Could the Supreme Court's summer 2015 decision also lead to some "effective date" and transition issues?

Peter Gulia PC

Fiduciary Guidance Counsel

Philadelphia, Pennsylvania

215-732-1552

Peter@FiduciaryGuidanceCounsel.com

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There is a statute of limitations for filing a claim for benefits which is the s/l for the state law which is most similar to a claim for benefits under ERISA. For example if the most similar s/l is for breach of contract then the s/l for the claim will be the s/l for breach of contract in the state where the participant resides.

Most s/l are no more than 4-6 years.

mjb

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Imagine that in November or December 2014 an employee tried to include her same-sex spouse in group ("self-insured") health coverage. The employee had married her spouse in a State that provides common-law marriage but purported to preclude same-sex marriage. Mistakenly believing that the same-sex spouse was not its employee's spouse, the employer denied the requested enrollment.

After the Supreme Court's June 2015 decision, suppose it turns out that the U.S. Constitution precluded the State from not providing common-law marriage for a same-sex couple if the State provides common-law marriage for an opposite-sex couple. So the employee was married when she requested her spouse's enrollment.

In July, should the employer allow a spouse enrollment retroactive to January 1, 2015?

Peter Gulia PC

Fiduciary Guidance Counsel

Philadelphia, Pennsylvania

215-732-1552

Peter@FiduciaryGuidanceCounsel.com

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How would the supreme court's decision - either way - impact the health insurance issue? Just because the supreme court holds that a state may not constitutionally prohibit same-sex marriages, so what? Haven't we had that issue for so long as we've had same-sex marriage: Is there any law that prohibits an ERISA-governed health plan from distinguishing between same-sex and opposite-sex marriages?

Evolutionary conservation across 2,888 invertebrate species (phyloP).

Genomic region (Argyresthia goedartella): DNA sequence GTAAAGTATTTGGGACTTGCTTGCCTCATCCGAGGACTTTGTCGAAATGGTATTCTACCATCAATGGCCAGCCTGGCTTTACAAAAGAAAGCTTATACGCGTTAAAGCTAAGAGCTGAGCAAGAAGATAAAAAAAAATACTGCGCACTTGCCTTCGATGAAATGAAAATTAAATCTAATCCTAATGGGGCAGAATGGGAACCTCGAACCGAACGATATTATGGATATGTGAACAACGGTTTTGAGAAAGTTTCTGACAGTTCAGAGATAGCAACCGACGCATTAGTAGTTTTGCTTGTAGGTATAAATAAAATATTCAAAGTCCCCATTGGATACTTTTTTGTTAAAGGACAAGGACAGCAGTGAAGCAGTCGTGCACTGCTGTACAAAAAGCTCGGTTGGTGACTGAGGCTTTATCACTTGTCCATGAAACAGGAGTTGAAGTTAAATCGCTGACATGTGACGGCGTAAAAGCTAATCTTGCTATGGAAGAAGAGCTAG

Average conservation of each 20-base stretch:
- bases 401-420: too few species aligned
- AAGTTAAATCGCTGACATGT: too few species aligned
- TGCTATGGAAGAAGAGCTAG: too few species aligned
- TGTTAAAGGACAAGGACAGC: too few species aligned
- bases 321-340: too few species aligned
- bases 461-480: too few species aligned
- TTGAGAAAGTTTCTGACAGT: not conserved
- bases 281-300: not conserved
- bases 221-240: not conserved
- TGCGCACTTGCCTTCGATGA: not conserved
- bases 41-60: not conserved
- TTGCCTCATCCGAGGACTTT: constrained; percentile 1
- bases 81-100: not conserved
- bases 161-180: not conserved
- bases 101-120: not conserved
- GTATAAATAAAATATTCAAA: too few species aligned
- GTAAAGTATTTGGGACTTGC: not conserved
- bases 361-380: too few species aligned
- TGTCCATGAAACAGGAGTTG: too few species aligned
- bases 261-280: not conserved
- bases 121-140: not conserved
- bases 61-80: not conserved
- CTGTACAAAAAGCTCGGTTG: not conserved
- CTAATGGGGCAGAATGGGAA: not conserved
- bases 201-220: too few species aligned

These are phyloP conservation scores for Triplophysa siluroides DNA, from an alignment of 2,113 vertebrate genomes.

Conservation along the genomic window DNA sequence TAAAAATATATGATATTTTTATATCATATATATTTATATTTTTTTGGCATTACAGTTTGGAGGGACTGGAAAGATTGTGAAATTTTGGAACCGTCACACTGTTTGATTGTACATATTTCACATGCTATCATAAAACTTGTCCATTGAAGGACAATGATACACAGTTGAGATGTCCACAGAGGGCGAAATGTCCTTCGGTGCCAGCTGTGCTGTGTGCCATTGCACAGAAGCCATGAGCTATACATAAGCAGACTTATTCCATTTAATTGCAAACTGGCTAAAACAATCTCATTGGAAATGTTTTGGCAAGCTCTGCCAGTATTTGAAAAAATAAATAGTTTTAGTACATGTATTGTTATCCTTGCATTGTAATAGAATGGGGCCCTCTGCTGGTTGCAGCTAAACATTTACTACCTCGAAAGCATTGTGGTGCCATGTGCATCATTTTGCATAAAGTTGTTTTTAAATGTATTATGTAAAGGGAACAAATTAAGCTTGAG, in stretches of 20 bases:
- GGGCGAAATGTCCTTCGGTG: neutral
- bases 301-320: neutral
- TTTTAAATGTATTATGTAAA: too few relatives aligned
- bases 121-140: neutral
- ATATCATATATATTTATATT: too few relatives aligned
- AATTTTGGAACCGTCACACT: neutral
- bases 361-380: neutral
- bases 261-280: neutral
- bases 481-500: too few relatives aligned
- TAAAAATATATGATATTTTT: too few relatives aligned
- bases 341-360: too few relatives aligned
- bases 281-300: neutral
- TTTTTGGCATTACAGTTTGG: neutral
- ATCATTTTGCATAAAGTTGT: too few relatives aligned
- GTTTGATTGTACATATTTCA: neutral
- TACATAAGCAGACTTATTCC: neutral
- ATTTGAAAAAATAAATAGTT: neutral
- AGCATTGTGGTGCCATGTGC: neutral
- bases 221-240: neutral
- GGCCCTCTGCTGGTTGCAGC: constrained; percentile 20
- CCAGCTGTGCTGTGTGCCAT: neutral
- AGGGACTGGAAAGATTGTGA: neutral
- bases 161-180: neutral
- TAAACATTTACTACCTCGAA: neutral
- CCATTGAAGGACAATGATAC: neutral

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While it's so that an ERISA-governed health plan might specify which spouses are eligible and which aren't (and that those provisions are not necessarily a violation of a civil-rights law), many plans don't have clear provisions on this point.

Imagine that the employer/administrator's decision in my hypo was not about applying any detailed plan text, but instead was the employer's interpretation of the word "spouse". If that is the hypo's key fact, should the employer/administrator:

Allow a spouse enrollment retroactive to January 1, 2015?

Or find that the administrator had acted in 2014 in good faith, finding a non-spouse on what the administrator then believed was relevant law concerning such a status question.

If the employer/administrator validates its previous decision, should it treat the fact of the Supreme Court decision as though it were a change in whether the participant has a spouse, and allow an election for a coverage period of August through December?

Peter Gulia PC

Fiduciary Guidance Counsel

Philadelphia, Pennsylvania

215-732-1552

Peter@FiduciaryGuidanceCounsel.com